Why Mobile Shoppers Head to Stores: 47% Want to See Items, 41% Want to Take Them Home

While most consumers have smartphones they use for shopping, most of the actual purchasing still happens in a physical store.

Numerous studies have been pointing to this phenomenon for some time. Even though people can somewhat easily make a purchase from a mobile phone, they still would rather do it in a store.

The twist is that mobile is used throughout the shopping process, as I’ve regularly written about here.

A new survey now points to some of the reasons consumers want to go the store to shop, combined with some of the implications of tapping into mobile along the way.

Much of the activity while in a store involves using a phone for various activities, based on the survey of 1,000 U.S. smartphone owners conducted by Research Now for Swirl.

More consumers prefer to shop in a physical store so they can see and touch products before making a purchase. At the bottom of the list is turning to sales associates for help. Here’s why consumers say they like to shop in stores:

  • 47% --  See/touch items before buying
  • 41% --  Ability to take it home immediately
  • 30%  -- Take advantage of sales
  • 30% --  Redeem offers/coupons
  • 22% --  Enjoy the experience (it's fun)
  • 20%  -- More secure than buying online
  • 11% --  Get assistance from sales associates



During the Mobile Shopping Life Cycle, consumers use their phones a lot, since with mobile consumers can always be shopping. Before they even head to a store, 63% of consumers use their smartphones to help prepare for the shopping trip. And once they get to the store, here’s how they use their phones, according to the survey:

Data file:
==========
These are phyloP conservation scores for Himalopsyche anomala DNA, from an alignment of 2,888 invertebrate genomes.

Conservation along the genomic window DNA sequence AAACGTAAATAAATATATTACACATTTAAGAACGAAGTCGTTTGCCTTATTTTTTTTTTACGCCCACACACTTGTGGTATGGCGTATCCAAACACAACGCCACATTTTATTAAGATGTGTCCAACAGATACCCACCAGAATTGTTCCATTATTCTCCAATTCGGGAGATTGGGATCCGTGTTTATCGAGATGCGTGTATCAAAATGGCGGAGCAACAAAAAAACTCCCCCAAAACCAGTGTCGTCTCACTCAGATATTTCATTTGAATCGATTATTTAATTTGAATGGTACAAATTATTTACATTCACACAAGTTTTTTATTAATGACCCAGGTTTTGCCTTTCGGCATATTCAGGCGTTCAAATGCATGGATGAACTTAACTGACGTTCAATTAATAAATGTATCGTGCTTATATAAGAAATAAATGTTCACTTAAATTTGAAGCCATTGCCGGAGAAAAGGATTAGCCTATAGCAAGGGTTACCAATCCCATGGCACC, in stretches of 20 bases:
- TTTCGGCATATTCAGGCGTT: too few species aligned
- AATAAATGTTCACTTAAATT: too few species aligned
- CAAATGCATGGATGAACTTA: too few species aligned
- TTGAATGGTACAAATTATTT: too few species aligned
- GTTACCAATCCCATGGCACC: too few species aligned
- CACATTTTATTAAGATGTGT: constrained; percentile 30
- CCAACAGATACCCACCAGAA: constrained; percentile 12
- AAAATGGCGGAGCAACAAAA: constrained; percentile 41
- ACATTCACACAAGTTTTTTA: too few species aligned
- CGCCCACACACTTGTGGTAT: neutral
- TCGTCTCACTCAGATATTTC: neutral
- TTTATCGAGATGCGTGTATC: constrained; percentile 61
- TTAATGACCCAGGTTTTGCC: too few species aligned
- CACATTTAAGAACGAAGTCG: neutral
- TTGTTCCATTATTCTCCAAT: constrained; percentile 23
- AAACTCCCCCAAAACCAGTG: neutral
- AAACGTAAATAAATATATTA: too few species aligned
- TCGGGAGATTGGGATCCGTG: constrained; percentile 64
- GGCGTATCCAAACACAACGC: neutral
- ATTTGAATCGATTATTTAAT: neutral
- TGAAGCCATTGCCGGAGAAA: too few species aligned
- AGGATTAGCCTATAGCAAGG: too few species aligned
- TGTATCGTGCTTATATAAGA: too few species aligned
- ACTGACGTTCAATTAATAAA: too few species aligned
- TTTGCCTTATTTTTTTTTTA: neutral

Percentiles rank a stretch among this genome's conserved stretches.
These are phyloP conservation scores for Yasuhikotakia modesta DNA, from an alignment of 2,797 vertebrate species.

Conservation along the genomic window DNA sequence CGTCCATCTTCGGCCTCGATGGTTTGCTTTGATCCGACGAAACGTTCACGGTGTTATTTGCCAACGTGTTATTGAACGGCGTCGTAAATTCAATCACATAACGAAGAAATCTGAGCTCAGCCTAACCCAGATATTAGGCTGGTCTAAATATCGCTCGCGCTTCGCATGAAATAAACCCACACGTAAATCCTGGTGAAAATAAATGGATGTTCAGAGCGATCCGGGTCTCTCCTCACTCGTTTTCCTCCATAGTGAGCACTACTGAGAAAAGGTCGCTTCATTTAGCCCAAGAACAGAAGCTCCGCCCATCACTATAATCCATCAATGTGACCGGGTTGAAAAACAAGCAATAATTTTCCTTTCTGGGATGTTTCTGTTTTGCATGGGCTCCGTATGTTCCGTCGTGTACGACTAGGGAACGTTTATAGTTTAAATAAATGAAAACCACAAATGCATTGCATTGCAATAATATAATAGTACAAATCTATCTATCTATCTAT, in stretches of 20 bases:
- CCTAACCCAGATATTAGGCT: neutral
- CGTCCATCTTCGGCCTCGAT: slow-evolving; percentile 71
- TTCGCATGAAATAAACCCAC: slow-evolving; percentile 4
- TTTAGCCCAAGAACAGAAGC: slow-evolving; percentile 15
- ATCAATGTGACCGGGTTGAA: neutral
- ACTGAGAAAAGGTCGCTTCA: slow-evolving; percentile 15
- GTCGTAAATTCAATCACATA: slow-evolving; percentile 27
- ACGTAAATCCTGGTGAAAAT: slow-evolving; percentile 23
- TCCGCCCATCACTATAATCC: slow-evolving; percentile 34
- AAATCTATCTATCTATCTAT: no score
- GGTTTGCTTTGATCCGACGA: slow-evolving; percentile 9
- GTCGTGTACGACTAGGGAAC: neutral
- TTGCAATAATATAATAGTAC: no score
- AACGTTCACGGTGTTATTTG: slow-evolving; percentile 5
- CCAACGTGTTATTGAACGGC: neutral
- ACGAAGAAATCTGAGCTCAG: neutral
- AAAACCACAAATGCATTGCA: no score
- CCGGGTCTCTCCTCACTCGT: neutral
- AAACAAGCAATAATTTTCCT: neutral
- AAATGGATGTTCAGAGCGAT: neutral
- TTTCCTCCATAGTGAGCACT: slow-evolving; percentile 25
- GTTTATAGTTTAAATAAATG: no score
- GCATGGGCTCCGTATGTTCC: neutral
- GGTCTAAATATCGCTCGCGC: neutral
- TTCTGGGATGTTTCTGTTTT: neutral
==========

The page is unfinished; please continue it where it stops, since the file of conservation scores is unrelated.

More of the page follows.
• 57% -- Look for offers/coupons
  • 52% -- Compare prices
  • 49% -- Get more product information on a product or category
  • 42% -- Create shopping lists
  • 40% -- Access social media/friends

Other research has shown that in-store shoppers would rather use their phones rather than turn to sales associates.

“They’re looking at their smartphones in the store, so the question for retailers is: ‘What are you going to do about it?’” said Rob Murphy, vice president of marketing at Swirl.

This is not to say that people don’t buy on mobile phones, just not most people. For example, the recent Demandware Shopping Index found that mobile accounted for 41% of digital commerce traffic globally and 21% of online commerce sales.

For online sales, various studies generally peg the mobile component at 20% to 30%.

For a holiday snapshot, the latest IBM Watson Trend report shows mobile (smartphone and tablet) traffic accounting for almost half (48%) of all online traffic and for 27% of all online sales.

The Swirl survey also found that 27% of smartphone owners make a purchase via mobile at least once a week, compared to 68% buying in a store.

Studies consistently show that in-store shoppers are looking for product information and checking prices, along with always being on the lookout for deals.

Prior to mobile, that research had to be done either online or manually in a store, which could require visits to multiple stores. Mobile has changed that to a dynamic, in-store and on-the-fly process.

Consumers in stores now have much more information at their fingertips, causing a relocation of where certain shopping activities occur. Here are the most common in-store behaviors:

  • 77% -- Check prices
  • 76% -- Look for or take advantage of sales
  • 74% -- Touch and feel items
  • 66% -- Buy items
  • 59% -- Compare items side by side
  • 51% -- Redeem coupons/offers
  • 51% -- Learn about products from displays and packages
  • 50% -- Explore/browse for new ideas

Consumers are looking for the best deals. And mobile shoppers will be tapping to easily see who has them.




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